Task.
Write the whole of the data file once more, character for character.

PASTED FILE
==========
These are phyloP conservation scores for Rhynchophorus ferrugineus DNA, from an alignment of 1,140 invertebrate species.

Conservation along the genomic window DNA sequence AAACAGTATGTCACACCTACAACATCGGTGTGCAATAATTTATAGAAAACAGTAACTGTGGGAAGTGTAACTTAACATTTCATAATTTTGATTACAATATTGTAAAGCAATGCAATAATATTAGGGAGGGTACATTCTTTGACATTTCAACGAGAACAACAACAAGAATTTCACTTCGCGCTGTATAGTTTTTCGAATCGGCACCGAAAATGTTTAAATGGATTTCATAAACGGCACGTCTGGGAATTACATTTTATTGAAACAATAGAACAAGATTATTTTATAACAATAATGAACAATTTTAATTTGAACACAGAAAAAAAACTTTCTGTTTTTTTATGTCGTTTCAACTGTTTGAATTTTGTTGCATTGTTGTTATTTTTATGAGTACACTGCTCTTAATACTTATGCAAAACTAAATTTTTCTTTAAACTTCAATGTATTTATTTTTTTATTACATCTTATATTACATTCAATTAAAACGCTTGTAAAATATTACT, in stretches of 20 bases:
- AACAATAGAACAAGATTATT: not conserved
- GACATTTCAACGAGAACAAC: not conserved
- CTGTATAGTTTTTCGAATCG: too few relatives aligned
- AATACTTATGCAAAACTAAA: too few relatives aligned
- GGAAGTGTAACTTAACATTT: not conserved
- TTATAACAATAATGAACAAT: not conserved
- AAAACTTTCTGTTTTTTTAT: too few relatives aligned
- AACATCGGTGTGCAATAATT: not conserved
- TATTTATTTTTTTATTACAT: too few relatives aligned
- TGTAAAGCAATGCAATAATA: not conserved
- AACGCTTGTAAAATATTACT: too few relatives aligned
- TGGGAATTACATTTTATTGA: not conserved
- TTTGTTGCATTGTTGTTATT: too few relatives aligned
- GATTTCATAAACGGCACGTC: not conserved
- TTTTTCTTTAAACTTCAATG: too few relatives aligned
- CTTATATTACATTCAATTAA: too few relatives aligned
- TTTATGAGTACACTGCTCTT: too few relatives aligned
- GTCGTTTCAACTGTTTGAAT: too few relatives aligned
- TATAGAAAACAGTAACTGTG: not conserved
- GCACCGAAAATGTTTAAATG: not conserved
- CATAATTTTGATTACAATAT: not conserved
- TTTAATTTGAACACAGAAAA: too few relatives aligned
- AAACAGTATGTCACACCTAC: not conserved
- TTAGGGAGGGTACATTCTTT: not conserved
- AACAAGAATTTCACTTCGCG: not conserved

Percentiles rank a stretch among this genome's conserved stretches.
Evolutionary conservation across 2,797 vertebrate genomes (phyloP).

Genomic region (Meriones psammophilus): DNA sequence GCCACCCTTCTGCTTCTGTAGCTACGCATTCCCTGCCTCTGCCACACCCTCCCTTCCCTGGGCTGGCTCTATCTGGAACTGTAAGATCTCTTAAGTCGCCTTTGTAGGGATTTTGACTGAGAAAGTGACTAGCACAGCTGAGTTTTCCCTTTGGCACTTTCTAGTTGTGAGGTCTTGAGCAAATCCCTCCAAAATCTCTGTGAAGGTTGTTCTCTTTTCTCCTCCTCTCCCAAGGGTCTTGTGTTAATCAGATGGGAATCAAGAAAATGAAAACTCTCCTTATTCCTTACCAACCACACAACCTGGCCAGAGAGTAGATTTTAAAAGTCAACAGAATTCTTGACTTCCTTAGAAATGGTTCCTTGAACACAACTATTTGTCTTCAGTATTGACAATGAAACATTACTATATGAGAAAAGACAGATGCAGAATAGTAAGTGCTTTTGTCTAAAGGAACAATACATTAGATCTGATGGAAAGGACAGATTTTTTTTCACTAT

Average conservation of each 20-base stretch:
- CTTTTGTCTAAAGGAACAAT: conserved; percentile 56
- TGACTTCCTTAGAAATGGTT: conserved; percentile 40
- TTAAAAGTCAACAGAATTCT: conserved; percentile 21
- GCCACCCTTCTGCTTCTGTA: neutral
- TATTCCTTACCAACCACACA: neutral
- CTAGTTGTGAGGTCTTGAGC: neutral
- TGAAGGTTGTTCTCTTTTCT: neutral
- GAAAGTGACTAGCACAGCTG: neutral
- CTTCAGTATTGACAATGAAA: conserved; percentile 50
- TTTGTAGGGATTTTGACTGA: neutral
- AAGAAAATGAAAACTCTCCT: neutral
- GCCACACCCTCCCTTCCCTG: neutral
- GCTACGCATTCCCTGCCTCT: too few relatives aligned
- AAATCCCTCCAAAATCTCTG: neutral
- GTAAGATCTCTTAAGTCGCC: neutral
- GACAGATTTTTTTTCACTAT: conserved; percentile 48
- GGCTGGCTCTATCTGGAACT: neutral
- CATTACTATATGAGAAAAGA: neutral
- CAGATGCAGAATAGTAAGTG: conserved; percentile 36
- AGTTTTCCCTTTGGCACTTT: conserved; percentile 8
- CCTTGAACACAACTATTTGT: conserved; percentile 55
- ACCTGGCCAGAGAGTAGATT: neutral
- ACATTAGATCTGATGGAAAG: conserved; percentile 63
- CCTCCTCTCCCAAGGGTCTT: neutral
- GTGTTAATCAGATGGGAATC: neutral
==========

These are phyloP conservation scores for Rhynchophorus ferrugineus DNA, from an alignment of 1,140 invertebrate species.

Conservation along the genomic window DNA sequence AAACAGTATGTCACACCTACAACATCGGTGTGCAATAATTTATAGAAAACAGTAACTGTGGGAAGTGTAACTTAACATTTCATAATTTTGATTACAATATTGTAAAGCAATGCAATAATATTAGGGAGGGTACATTCTTTGACATTTCAACGAGAACAACAACAAGAATTTCACTTCGCGCTGTATAGTTTTTCGAATCGGCACCGAAAATGTTTAAATGGATTTCATAAACGGCACGTCTGGGAATTACATTTTATTGAAACAATAGAACAAGATTATTTTATAACAATAATGAACAATTTTAATTTGAACACAGAAAAAAAACTTTCTGTTTTTTTATGTCGTTTCAACTGTTTGAATTTTGTTGCATTGTTGTTATTTTTATGAGTACACTGCTCTTAATACTTATGCAAAACTAAATTTTTCTTTAAACTTCAATGTATTTATTTTTTTATTACATCTTATATTACATTCAATTAAAACGCTTGTAAAATATTACT, in stretches of 20 bases:
- AACAATAGAACAAGATTATT: not conserved
- GACATTTCAACGAGAACAAC: not conserved
- CTGTATAGTTTTTCGAATCG: too few relatives aligned
- AATACTTATGCAAAACTAAA: too few relatives aligned
- GGAAGTGTAACTTAACATTT: not conserved
- TTATAACAATAATGAACAAT: not conserved
- AAAACTTTCTGTTTTTTTAT: too few relatives aligned
- AACATCGGTGTGCAATAATT: not conserved
- TATTTATTTTTTTATTACAT: too few relatives aligned
- TGTAAAGCAATGCAATAATA: not conserved
- AACGCTTGTAAAATATTACT: too few relatives aligned
- TGGGAATTACATTTTATTGA: not conserved
- TTTGTTGCATTGTTGTTATT: too few relatives aligned
- GATTTCATAAACGGCACGTC: not conserved
- TTTTTCTTTAAACTTCAATG: too few relatives aligned
- CTTATATTACATTCAATTAA: too few relatives aligned
- TTTATGAGTACACTGCTCTT: too few relatives aligned
- GTCGTTTCAACTGTTTGAAT: too few relatives aligned
- TATAGAAAACAGTAACTGTG: not conserved
- GCACCGAAAATGTTTAAATG: not conserved
- CATAATTTTGATTACAATAT: not conserved
- TTTAATTTGAACACAGAAAA: too few relatives aligned
- AAACAGTATGTCACACCTAC: not conserved
- TTAGGGAGGGTACATTCTTT: not conserved
- AACAAGAATTTCACTTCGCG: not conserved

Percentiles rank a stretch among this genome's conserved stretches.
Evolutionary conservation across 2,797 vertebrate genomes (phyloP).

Genomic region (Meriones psammophilus): DNA sequence GCCACCCTTCTGCTTCTGTAGCTACGCATTCCCTGCCTCTGCCACACCCTCCCTTCCCTGGGCTGGCTCTATCTGGAACTGTAAGATCTCTTAAGTCGCCTTTGTAGGGATTTTGACTGAGAAAGTGACTAGCACAGCTGAGTTTTCCCTTTGGCACTTTCTAGTTGTGAGGTCTTGAGCAAATCCCTCCAAAATCTCTGTGAAGGTTGTTCTCTTTTCTCCTCCTCTCCCAAGGGTCTTGTGTTAATCAGATGGGAATCAAGAAAATGAAAACTCTCCTTATTCCTTACCAACCACACAACCTGGCCAGAGAGTAGATTTTAAAAGTCAACAGAATTCTTGACTTCCTTAGAAATGGTTCCTTGAACACAACTATTTGTCTTCAGTATTGACAATGAAACATTACTATATGAGAAAAGACAGATGCAGAATAGTAAGTGCTTTTGTCTAAAGGAACAATACATTAGATCTGATGGAAAGGACAGATTTTTTTTCACTAT

Average conservation of each 20-base stretch:
- CTTTTGTCTAAAGGAACAAT: conserved; percentile 56
- TGACTTCCTTAGAAATGGTT: conserved; percentile 40
- TTAAAAGTCAACAGAATTCT: conserved; percentile 21
- GCCACCCTTCTGCTTCTGTA: neutral
- TATTCCTTACCAACCACACA: neutral
- CTAGTTGTGAGGTCTTGAGC: neutral
- TGAAGGTTGTTCTCTTTTCT: neutral
- GAAAGTGACTAGCACAGCTG: neutral
- CTTCAGTATTGACAATGAAA: conserved; percentile 50
- TTTGTAGGGATTTTGACTGA: neutral
- AAGAAAATGAAAACTCTCCT: neutral
- GCCACACCCTCCCTTCCCTG: neutral
- GCTACGCATTCCCTGCCTCT: too few relatives aligned
- AAATCCCTCCAAAATCTCTG: neutral
- GTAAGATCTCTTAAGTCGCC: neutral
- GACAGATTTTTTTTCACTAT: conserved; percentile 48
- GGCTGGCTCTATCTGGAACT: neutral
- CATTACTATATGAGAAAAGA: neutral
- CAGATGCAGAATAGTAAGTG: conserved; percentile 36
- AGTTTTCCCTTTGGCACTTT: conserved; percentile 8
- CCTTGAACACAACTATTTGT: conserved; percentile 55
- ACCTGGCCAGAGAGTAGATT: neutral
- ACATTAGATCTGATGGAAAG: conserved; percentile 63
- CCTCCTCTCCCAAGGGTCTT: neutral
- GTGTTAATCAGATGGGAATC: neutral